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RUSH: Here’s John in Northern Michigan. John, hi. Great to have you on the EIB Network. Hello.

CALLER: Hi, Rush. Thank you for taking my call.

RUSH: You bet, sir.

CALLER: Well, I was kind of hoping to comment and hear your thoughts on what I’ve been hearing in the news a lot lately. The proverbial smartest person in the room is a confusing term to me. It seems to me that the smartest person in the room, or an incredibly smart person can be good or evil, and why does everybody automatically assume that the smartest person in the room is good and whatever they say or do is good and they just follow him or her blindly?

RUSH: That’s an excellent question.

CALLER: Thank you.

RUSH: Well, I think the root of that is that depending on who’s doing the categorization here, the fact of the matter is that the smartest people in the room usually aren’t the smartest people in the room. Mrs. Clinton is nowhere near the smartest woman in the world. And I don’t think Obama is particularly smart or competent. But the conventional wisdom is just the opposite, that those two are the smartest. You can throw Clinton in there, Bill Clinton, too. The liberals are smart, and you hayseeds are idiots, and that’s just the way it is.


RUSH: Let’s go to audio sound bites. Grab 25 and 26. This afternoon at the White House, President Obama got mad. He got mad at a reporter’s questions on Syria. He had joint press conference this afternoon with the president of the Republic of Korea. That’s South Korea, obviously. The woman’s name is Park Geun-hye. And during the Q&A, a reporter said, “Mr. President, does the United States have a core national security interest in stopping the slaughter in Syria, or merely a strong moral desire to see the violence end. And at what point does the cost of not intervening in a more direct way than you have done so far outweigh the cost of doing so?”

OBAMA: I think there would be severe costs in doing nothing. That’s not we’re not doin’ nothing. That’s why we are actively investing in the process. Uh, if what you’re asking is, uh, eh, uh, “Are there continuing reevaluations about what we do? What actions we take in conjunction with other international partners, uh, to optimize the day when — or to hasten the day when — we can see, uh, better situation in Syria?” we’ve been doing that all along and we’ll continue to do that.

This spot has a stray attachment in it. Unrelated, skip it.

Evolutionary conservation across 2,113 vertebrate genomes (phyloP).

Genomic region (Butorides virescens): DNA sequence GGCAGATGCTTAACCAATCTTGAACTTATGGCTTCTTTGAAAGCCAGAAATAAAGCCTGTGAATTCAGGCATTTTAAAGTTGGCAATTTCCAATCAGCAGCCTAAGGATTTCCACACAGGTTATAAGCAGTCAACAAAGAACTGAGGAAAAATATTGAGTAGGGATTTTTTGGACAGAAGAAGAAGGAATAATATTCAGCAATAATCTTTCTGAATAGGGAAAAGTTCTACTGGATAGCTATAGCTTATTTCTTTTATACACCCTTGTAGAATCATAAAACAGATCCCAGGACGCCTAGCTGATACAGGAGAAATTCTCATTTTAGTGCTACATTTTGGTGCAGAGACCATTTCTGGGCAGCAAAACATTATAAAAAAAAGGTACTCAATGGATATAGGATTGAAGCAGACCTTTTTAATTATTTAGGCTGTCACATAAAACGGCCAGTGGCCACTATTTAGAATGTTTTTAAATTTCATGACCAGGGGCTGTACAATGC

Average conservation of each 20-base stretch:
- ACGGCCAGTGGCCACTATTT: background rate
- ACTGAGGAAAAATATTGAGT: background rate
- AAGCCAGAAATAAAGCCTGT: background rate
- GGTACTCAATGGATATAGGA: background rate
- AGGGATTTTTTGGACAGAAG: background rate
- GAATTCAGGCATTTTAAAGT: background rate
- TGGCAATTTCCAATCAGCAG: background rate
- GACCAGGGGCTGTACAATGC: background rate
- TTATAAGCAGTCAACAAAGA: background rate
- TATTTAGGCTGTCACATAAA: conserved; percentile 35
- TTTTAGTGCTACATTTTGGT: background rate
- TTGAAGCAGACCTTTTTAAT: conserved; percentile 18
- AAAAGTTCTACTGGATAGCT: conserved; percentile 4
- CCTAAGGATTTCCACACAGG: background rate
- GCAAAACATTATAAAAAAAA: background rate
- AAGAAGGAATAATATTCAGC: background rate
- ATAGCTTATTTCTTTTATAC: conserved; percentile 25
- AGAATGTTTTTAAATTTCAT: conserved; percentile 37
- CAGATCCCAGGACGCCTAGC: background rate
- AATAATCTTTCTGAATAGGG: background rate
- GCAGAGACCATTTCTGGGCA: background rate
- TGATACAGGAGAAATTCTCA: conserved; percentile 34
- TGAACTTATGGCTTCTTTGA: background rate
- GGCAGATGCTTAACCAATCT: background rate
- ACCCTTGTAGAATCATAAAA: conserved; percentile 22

RUSH: Right. Okay. Fine and dandy, as far as it goes, but then the president obviously thought that answer was a little mealy-mouthed, so he continued…

OBAMA: You suggested even in your question a perceived crossing of a red line. The operative word there I guess, Steven, is “perceived.” And what I’ve said is that we have evidence that there has been, uhh, the use of chemical weapons inside of Syria. But I don’t make decisions based on “perceived,” and I can’t organize international coalitions around “perceived.” We’ve tried that in the past, by the way, and it didn’t work out well. But, in the end, uhh, whether it’s bin Laden or Khadafy, uhh, if we say we’re taking a position, uhh, I would think at this point the international community has a pretty good sense that we typically follow through, uhh, on our commitments.

RUSH: Man, what a smart guy. I understood everything he was trying to say, didn’t you? Man, and that’s rare, folks, that I have been in the presence of such smartness and such brilliance. I mean, he really, really, really handed it to Bush there! Did you hear that? “I can’t organize international coalitions around ‘perceived.’ We’ve tried that in the past, by the way, and it didn’t work out very well.” This poor reporter, he just wanted to know, “At what point are we gonna go in there and save people in Syria?” and Obama said, “Screw you! Bush messed up; I’m not going to. Next question.”

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